Garlic is another smell that voles are rumored to detest. If you want to try this method, simply put a tube of garlic into the holes of your troublesome voles. If all goes well, they will abandon their dwellings and seek nutrients beyond the boundaries of your garden.
Hot sauce, like castor oil, is a cheap way to potentially deter voles from eating your produce. The catch with this one is that you should not spray it near the part of the plant you plan on eating.
You can put it on leaves, a little bit in the ground as a barrier, and a lot in vole holes. With some luck, your voles will not be fans of spice and will flee the premises.
You are not likely to have anti-vole sound spikes lying around your house, so you will have to find them at a garden store. Nevertheless, these sound-emitting spikes can be easily placed in the ground in an attempt to chase away your unwanted vole visitors.
It is a solid plan to try and does not hurt the plants you are protecting in the slightest.
One of the most effective scent repellents to use on voles is the urine of their predators. Fox urine, bobcat urine, coyote urine, and even your cat’s urine may prove most repugnant to your voles.
These urines will also do nothing to harm your plant, especially if sprinkled outside the raised garden itself. With luck, you should be able to spread the stuff once around your plants, and your voles will soon be history.
Granulated Vole Repellent
Granulated vole repellent (such as you would buy at a gardening store) is another viable option if you want to rid yourself of voles without totally re-imagining your garden.
This kind of vole repellent may have more success than at-home methods but is by no means one hundred percent effective all of the time. Still, there is no reason not to try sprinkling it in your garden just in case your voles are susceptible.
Note on Vole Repellents
All vole repellents besides the sound spike will need to be reapplied to the ground frequently. Rain or watering will wash away the scent, which is the whole point of the defense.
Also, if the repellent is used often, the voles will become used to the smell, and it will no longer deter them. Your best chance at making a repellent work is to surprise and disgust the voles, so they leave immediately.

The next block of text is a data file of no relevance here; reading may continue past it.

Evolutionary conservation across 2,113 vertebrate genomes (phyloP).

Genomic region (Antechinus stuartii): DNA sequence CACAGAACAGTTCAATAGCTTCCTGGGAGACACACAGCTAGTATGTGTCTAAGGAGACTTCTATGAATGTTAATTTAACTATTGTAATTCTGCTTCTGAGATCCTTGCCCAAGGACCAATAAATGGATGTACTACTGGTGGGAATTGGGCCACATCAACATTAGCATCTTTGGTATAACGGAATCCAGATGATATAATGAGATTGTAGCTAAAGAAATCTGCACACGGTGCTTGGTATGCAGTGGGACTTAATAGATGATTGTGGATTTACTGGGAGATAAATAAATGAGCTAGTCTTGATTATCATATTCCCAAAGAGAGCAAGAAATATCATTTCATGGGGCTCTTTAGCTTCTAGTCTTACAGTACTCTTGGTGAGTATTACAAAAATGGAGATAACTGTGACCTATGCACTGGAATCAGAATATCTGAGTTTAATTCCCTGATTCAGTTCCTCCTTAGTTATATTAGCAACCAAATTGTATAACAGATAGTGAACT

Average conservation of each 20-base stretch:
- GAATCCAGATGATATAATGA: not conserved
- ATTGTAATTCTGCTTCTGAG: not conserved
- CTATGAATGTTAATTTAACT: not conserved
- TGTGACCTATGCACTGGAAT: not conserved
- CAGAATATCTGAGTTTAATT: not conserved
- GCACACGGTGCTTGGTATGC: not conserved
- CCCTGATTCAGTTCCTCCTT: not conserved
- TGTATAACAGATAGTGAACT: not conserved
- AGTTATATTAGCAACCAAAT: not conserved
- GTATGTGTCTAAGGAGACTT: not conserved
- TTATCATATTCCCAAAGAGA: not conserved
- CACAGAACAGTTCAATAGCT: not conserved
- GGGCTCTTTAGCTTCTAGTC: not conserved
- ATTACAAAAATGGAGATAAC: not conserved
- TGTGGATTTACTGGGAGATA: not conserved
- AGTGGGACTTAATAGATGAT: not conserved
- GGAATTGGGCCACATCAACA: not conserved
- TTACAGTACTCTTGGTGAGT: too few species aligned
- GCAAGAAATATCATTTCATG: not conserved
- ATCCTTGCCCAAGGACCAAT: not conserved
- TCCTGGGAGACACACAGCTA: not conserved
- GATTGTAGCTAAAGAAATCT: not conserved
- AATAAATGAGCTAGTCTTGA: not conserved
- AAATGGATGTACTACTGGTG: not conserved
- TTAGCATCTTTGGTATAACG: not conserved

4. Fence in Your Garden Beds
Fencing in your garden beds, especially underground, is one of the better-lauded ways of getting rid of your voles. It can be a little challenging to implement (depending on your garden bed situation) but very worth your time! We have mapped out the fencing into a step-by-step process below!
- Purchase unrusting, one-quarter-inch (.64-cm) mesh fencing.
- Dig a trench around your garden beds for the fencing, three to six inches (7.62 to 15.24 cm) deep .
- Place the fencing around your raised garden beds with an L-shaped bend facing away from the plants.
- Let the fence poke up above the ground, four to twelve inches (10 to 30.5 cm).
This fencing will prevent voles from digging underneath your garden beds and accessing the plants. Voles are not known for chewing through wire fencing.
And as long as you buy small enough mesh that they cannot fit through the holes, you will not need to replace the fencing for a long time.
Here’s a great example of fencing in the garden bed by actually trenching down into the ground to prevent voles from digging under it:
5. Place Hardware Cloth in Your Beds
Hardware cloth is very similar to fencing but is placed inside the raised beds and not around them. Adding hardware cloth can be a little more time-intensive as it requires you to remove the soil from the beds altogether, but will hopefully be worth it! We outline the process more thoroughly in the steps below.